Former Fine Gale leader Alan Dukes doesn't believe the Independents will fall in line
Speaking on The Sunday Show with Shane Coleman, former Fine Gael leader Alan Dukes stated that a group of independent TDs will not play the role of kingmaker in a new government, as many have been predicting.
After 50 days without a government, talks are set to resume on Monday between the parties as they look to find a solution, despite the protests of Michael Healy-Rae, who believes that they should have carried on through the weekend.
A number of different scenarios have been put forward, many of which include the parties relying on support from independents, something which the entire panel noted would make life difficult.
Former minister Mary O'Rourke highlighted that a report claiming the independent TDs had become rooted in "parish pump" or "pork-barrel" politics was perhaps hard on the group as a whole, noting that "they got the votes to begin with, and we can't deny that. They got votes and they're there, but maybe because they're all individualistic, they're inclined to overplay their hand".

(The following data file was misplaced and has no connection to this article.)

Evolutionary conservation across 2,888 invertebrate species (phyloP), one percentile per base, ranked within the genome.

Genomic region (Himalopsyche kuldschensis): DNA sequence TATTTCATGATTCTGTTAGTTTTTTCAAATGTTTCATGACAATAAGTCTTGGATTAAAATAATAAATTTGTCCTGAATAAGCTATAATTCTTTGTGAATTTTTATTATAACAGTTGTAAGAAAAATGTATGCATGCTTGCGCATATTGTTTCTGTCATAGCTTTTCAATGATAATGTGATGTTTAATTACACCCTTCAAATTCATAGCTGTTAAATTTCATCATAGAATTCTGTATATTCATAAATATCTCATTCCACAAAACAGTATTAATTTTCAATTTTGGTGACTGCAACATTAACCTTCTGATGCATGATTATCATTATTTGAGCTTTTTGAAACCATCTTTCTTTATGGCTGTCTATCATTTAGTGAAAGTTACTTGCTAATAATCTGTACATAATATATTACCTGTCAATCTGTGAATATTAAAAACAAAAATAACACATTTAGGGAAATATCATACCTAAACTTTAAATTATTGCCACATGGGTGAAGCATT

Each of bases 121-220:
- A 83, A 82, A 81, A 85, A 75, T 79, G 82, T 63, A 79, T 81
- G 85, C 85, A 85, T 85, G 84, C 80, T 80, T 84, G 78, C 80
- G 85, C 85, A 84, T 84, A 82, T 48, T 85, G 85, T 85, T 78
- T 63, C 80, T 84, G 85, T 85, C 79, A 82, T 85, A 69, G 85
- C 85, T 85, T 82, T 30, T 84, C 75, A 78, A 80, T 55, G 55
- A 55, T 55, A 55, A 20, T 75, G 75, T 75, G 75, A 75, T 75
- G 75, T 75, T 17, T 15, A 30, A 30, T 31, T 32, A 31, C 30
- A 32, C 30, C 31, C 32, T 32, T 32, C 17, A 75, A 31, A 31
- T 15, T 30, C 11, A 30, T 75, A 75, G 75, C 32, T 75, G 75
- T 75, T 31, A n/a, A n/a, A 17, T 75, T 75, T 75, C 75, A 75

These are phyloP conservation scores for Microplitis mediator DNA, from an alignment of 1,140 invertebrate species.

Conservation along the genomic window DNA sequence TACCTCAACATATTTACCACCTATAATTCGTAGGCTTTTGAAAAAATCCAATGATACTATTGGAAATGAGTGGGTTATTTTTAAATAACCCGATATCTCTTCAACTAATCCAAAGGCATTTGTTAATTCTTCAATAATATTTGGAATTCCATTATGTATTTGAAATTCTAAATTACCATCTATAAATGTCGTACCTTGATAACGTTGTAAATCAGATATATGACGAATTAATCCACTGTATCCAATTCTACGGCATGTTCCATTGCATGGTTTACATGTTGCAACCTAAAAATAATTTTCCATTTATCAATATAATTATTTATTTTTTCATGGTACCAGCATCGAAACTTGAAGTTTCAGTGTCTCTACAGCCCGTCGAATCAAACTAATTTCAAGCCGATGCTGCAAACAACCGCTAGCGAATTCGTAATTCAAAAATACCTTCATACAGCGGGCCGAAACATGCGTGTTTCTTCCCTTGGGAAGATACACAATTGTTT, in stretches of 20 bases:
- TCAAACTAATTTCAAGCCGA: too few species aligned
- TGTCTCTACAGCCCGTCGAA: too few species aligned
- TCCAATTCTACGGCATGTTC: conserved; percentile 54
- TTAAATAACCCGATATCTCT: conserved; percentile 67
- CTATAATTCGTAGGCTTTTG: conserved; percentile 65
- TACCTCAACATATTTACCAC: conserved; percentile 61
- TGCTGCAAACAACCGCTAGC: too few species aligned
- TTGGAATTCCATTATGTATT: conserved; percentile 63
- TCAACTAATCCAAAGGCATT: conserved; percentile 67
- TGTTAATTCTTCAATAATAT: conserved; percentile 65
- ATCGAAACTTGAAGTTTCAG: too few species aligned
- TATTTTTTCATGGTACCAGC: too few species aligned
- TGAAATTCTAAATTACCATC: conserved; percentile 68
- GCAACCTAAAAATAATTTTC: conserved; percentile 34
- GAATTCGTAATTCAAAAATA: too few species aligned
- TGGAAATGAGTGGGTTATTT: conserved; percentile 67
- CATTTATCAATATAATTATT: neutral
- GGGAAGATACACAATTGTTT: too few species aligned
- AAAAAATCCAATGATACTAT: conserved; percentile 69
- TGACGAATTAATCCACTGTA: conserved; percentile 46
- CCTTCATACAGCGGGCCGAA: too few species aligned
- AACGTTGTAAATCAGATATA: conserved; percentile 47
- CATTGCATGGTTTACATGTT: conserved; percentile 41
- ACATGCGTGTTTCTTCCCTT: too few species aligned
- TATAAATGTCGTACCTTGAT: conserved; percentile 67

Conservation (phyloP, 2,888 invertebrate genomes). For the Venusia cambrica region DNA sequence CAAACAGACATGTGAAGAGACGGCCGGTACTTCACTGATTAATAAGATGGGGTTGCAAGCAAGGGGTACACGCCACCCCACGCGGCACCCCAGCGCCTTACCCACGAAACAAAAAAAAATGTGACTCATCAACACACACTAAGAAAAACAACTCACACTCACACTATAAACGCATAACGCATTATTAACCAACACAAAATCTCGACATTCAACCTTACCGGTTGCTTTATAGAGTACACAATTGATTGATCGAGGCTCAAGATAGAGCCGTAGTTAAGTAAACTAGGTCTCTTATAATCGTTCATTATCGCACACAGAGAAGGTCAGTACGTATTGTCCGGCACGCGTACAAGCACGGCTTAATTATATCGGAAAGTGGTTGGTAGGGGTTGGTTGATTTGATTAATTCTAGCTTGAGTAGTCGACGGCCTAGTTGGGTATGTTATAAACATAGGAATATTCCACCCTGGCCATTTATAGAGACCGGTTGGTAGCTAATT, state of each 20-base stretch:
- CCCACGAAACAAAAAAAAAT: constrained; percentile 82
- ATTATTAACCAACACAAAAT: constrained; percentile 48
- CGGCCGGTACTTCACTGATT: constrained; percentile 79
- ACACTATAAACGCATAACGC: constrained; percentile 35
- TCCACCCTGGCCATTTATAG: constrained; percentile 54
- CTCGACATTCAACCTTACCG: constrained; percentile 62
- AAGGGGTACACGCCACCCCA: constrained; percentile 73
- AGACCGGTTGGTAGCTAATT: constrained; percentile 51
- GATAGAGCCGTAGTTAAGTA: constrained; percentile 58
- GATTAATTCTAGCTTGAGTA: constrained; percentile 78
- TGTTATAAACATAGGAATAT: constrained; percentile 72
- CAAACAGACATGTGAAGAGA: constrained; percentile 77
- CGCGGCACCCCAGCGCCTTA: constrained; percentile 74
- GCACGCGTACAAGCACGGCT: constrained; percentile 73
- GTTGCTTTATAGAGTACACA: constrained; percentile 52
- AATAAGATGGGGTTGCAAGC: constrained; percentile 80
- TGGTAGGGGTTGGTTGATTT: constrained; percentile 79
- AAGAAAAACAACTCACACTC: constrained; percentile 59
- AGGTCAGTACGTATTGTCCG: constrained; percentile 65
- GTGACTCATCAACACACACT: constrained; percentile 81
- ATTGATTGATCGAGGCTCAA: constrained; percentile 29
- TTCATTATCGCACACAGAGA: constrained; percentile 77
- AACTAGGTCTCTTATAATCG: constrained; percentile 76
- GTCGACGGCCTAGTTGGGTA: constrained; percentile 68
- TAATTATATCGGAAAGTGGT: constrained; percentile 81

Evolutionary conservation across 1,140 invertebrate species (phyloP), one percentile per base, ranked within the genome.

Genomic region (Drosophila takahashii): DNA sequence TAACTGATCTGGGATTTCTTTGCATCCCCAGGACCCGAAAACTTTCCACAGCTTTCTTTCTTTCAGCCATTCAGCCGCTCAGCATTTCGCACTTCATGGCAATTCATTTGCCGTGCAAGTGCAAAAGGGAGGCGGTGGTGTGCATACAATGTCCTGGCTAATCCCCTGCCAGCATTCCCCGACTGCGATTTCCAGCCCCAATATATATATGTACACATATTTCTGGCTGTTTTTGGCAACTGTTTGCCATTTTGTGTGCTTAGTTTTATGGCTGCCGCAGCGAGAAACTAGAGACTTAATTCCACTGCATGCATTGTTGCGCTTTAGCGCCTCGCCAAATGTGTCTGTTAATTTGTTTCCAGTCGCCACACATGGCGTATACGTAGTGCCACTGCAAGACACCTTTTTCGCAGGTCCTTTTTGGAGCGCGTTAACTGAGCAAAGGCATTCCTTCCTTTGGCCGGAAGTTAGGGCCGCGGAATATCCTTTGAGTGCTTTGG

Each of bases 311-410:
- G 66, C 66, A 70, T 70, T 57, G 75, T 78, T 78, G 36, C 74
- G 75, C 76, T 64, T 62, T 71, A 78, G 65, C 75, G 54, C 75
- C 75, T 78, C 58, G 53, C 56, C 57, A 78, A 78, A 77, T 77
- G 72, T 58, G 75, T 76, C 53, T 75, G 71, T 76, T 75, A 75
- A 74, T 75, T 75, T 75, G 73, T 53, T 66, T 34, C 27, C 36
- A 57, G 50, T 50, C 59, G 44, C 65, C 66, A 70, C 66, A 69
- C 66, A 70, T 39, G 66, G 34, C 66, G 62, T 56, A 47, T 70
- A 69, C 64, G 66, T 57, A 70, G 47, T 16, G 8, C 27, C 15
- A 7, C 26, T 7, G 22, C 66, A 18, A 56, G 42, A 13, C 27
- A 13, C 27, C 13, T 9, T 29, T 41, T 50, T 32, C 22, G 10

Political editor of The Irish Times, Stephen Collins, noted that a number would be 'oppositionist' as a stance, quoting an unnamed independent who asked "how could he support any government, because that's not what he was elected to do. The people who voted for him expected him to criticise the government, to demand more for his constituency".
Former Fine Gael leader Alan Dukes stated that while independents do matter to a government, it works better when there is only a small number of them. He noted the situation in 1997 where Fianna Fáil relied on four independents who were heavily into "pork-barrel politics [...] and they made no bones about it".
"They had a very narrow focus and a limited range of requirements," added Dukes "and the government was able to deliver those. That's OK when you have four, but when you have 15 and they're all going to act in the same way, it becomes extremely difficult, in fact impossible to keep those people in line if that's their attitude, and still manage to get political consensus".
Collins echoed those sentiments when he noted that, while there may be some among the 15 Independents who would be open to supporting Fine Gael such as Katherine Zappone, Michael Harty or Michael Lowry, he expressed doubts it could work, saying "I'm not even sure if any of these things do add up".